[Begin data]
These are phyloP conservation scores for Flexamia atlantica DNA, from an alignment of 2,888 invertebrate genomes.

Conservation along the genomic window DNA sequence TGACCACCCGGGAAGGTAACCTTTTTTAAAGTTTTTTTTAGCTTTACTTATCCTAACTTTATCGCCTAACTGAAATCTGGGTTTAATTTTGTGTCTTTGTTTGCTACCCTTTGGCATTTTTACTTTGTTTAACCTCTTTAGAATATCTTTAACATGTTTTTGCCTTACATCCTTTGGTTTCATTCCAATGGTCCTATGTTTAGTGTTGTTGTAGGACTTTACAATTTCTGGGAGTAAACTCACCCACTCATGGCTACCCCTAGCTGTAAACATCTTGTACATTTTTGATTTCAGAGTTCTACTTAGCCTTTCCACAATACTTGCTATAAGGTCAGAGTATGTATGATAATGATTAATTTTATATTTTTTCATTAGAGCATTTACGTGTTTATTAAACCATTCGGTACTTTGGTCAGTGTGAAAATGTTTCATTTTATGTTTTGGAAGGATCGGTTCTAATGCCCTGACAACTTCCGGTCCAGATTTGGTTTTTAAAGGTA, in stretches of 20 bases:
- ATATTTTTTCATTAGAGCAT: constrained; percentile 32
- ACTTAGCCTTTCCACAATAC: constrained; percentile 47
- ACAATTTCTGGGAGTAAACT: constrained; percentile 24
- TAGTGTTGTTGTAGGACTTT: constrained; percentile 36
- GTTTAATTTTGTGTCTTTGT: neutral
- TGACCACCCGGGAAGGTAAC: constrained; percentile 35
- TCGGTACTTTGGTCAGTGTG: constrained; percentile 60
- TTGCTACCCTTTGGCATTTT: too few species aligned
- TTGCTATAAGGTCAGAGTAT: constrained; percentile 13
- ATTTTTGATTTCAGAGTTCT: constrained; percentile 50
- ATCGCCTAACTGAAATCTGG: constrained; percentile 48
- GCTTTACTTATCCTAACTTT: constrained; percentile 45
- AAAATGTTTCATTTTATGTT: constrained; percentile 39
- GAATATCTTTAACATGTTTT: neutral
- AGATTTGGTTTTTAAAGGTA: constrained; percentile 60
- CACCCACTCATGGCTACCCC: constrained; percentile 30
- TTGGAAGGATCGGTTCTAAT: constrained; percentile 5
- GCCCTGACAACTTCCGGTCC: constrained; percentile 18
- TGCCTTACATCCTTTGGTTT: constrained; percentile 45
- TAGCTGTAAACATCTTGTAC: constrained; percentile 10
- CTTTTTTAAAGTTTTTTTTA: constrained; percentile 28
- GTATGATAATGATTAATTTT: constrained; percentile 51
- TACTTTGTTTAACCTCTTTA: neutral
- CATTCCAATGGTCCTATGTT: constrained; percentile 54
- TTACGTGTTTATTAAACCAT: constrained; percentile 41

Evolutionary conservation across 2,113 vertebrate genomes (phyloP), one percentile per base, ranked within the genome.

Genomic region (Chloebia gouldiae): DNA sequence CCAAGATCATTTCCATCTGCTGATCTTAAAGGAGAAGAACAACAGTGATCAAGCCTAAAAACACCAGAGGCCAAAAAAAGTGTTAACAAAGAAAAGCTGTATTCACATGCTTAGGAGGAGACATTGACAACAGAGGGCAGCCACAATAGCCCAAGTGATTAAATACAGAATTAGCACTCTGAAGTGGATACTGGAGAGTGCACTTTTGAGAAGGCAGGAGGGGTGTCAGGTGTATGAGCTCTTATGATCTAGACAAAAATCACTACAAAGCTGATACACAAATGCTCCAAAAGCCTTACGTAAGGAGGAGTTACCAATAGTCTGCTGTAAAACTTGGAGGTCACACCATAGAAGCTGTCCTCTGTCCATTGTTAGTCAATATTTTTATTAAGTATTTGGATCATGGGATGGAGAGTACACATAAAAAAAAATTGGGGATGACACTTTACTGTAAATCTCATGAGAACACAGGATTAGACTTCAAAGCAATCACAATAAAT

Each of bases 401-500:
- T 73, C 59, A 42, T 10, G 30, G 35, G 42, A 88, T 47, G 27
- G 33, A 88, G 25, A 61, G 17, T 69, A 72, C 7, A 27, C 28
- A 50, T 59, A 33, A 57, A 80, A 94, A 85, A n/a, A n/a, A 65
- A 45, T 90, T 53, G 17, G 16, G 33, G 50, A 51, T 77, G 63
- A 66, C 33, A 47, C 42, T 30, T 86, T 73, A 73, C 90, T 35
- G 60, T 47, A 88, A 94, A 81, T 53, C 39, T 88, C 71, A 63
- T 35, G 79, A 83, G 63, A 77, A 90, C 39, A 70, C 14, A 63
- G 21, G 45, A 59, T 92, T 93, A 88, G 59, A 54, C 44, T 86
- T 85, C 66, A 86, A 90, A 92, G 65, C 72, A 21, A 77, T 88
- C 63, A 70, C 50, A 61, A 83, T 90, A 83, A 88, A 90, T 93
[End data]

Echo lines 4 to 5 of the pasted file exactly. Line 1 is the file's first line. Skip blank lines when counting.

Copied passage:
- ACTTAGCCTTTCCACAATAC: constrained; percentile 47
- ACAATTTCTGGGAGTAAACT: constrained; percentile 24